Stone Curlews by David Thelwell

Tidgrove is a small country estate in North Hampshire comprising a number of listed period properties surrounded by a mixture of parkland, woodland and farmland with three lakes each strategically placed both for amenity and conservation purposes.

During the medieval period Tidgrove was the site of a royal palace complex used by the norman kings both for sporting pursuits and as a convenient stop over between their domains in England and France.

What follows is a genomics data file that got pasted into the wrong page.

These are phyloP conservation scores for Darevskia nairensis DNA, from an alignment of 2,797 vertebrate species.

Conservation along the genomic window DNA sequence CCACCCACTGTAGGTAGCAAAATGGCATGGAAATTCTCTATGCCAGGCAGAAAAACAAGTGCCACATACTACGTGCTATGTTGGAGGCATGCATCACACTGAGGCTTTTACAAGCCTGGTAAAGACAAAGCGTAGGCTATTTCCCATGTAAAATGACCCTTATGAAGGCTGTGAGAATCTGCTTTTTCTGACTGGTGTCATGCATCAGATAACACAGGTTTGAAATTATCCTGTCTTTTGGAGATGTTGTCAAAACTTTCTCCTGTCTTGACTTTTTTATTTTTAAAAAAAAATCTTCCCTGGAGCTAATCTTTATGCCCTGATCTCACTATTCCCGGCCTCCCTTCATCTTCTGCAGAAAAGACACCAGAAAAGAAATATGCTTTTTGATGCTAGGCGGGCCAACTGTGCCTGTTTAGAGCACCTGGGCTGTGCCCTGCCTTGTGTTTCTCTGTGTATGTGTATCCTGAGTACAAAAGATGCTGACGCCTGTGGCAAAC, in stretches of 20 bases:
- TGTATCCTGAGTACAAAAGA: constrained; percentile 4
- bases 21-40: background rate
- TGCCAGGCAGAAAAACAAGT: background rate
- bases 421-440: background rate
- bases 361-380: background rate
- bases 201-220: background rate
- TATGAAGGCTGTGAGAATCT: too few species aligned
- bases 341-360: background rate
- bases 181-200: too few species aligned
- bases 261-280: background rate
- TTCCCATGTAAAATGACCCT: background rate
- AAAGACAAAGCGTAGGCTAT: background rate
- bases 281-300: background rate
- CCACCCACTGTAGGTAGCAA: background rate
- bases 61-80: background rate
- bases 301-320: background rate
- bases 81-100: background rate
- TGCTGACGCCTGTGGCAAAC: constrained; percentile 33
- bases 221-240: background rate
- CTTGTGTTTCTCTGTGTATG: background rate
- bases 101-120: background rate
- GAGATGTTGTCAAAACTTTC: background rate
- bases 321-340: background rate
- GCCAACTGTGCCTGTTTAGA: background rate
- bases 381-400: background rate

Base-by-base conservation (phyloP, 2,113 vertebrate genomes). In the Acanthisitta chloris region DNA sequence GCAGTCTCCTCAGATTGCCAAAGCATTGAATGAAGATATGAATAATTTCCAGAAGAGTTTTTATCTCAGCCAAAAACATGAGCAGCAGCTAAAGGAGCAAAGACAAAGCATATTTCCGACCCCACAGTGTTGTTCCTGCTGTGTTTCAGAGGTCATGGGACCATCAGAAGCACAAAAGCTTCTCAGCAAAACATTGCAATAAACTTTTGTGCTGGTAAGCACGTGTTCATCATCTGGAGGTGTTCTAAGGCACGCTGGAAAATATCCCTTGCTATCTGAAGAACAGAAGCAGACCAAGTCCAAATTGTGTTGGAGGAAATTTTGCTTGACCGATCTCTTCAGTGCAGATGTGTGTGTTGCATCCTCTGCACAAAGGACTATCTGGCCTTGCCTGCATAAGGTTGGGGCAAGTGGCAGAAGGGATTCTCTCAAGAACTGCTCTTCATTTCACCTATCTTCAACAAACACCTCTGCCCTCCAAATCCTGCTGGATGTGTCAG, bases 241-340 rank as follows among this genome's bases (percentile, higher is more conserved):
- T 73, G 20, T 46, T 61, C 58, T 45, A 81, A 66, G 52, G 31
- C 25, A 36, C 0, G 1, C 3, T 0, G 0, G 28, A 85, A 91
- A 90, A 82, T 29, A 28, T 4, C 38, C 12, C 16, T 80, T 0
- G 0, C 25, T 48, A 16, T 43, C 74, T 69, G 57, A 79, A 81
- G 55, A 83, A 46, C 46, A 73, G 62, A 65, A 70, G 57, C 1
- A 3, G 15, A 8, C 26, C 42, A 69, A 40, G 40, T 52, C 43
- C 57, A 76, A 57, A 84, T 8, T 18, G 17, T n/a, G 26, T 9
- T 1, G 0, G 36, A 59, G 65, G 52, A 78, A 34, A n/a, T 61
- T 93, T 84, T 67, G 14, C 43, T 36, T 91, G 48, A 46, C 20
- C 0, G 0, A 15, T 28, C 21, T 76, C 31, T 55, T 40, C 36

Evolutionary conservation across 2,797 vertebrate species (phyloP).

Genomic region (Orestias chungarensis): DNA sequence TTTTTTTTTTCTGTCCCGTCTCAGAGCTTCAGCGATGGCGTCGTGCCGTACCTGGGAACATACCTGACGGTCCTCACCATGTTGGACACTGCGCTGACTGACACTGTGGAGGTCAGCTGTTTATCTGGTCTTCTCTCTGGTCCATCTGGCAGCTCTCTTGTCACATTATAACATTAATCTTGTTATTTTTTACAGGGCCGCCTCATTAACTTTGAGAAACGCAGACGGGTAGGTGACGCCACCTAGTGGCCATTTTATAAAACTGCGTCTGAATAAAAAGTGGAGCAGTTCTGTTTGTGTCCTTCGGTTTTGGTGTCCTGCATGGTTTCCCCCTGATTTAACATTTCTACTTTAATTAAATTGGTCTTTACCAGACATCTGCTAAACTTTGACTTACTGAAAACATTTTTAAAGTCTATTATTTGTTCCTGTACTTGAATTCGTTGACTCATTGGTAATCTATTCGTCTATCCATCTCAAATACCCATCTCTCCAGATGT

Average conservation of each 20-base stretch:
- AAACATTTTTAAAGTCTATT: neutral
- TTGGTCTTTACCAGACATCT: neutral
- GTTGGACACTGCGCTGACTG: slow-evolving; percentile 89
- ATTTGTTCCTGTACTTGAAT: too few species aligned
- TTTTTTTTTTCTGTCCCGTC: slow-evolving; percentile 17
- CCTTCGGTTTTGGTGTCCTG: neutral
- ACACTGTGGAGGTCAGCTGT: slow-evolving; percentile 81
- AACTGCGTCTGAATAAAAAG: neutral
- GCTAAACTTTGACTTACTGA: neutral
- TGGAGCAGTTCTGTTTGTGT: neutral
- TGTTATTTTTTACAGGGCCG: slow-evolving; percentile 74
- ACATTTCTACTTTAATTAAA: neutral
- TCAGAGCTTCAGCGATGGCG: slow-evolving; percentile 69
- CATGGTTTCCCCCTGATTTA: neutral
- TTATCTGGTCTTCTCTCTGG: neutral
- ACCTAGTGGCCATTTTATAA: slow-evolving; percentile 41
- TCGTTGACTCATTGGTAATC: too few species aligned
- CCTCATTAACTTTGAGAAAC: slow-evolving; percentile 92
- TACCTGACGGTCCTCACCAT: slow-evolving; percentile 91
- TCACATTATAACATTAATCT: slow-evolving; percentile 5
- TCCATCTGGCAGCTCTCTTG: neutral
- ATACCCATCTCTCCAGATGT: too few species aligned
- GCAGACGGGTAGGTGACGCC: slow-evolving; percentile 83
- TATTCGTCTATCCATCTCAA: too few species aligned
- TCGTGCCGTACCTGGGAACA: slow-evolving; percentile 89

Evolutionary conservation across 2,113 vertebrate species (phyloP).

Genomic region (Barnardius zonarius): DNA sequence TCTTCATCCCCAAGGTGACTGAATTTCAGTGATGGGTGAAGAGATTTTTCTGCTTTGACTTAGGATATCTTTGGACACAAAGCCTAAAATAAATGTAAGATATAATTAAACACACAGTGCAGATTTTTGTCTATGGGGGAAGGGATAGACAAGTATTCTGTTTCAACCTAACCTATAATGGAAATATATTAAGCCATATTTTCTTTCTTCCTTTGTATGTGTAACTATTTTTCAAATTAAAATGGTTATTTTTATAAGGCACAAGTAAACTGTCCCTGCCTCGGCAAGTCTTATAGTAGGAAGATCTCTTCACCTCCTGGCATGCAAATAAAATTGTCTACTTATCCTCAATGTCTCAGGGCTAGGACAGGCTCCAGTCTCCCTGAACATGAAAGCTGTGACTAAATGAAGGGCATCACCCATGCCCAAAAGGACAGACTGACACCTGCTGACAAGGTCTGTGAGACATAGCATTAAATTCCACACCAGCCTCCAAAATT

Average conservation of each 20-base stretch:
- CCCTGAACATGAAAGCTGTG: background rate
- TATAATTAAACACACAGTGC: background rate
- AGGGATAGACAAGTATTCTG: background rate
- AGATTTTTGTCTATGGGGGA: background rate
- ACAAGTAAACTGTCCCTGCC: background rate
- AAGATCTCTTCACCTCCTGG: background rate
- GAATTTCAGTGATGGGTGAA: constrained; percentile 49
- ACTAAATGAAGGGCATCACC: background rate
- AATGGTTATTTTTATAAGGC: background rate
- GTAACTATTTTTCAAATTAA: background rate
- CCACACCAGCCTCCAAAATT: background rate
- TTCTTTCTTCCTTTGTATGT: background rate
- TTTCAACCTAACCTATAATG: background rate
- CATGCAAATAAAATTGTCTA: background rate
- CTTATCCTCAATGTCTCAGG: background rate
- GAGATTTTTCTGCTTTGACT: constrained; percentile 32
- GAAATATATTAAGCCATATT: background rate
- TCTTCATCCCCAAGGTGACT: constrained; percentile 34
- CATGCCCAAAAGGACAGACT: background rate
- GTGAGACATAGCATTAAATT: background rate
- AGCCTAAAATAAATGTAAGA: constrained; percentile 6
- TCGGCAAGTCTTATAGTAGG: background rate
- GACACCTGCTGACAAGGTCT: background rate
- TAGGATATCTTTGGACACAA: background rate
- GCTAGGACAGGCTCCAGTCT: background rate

For the last quarter of a century the farmland has been the subject of a habitat improvement project to re-introduce and re-establish threatened species of both flora and fauna, put under increasing pressure by the speed, customs and constraints of modern agricultural practice.

The estate now provides suitable breeding habitats for an increasing  number of rare birds including Stone Curlews, Lapwings and most of the native varieties of Owl

In order to assist with the funding of of the conservation projects a number of fieldsports are provided including game shooting, fishing and falconry, together with summer activities and functions able to make use of the peaceful and private settings among the abundance of wildlife surrounded by a  beautiful and historic landscape.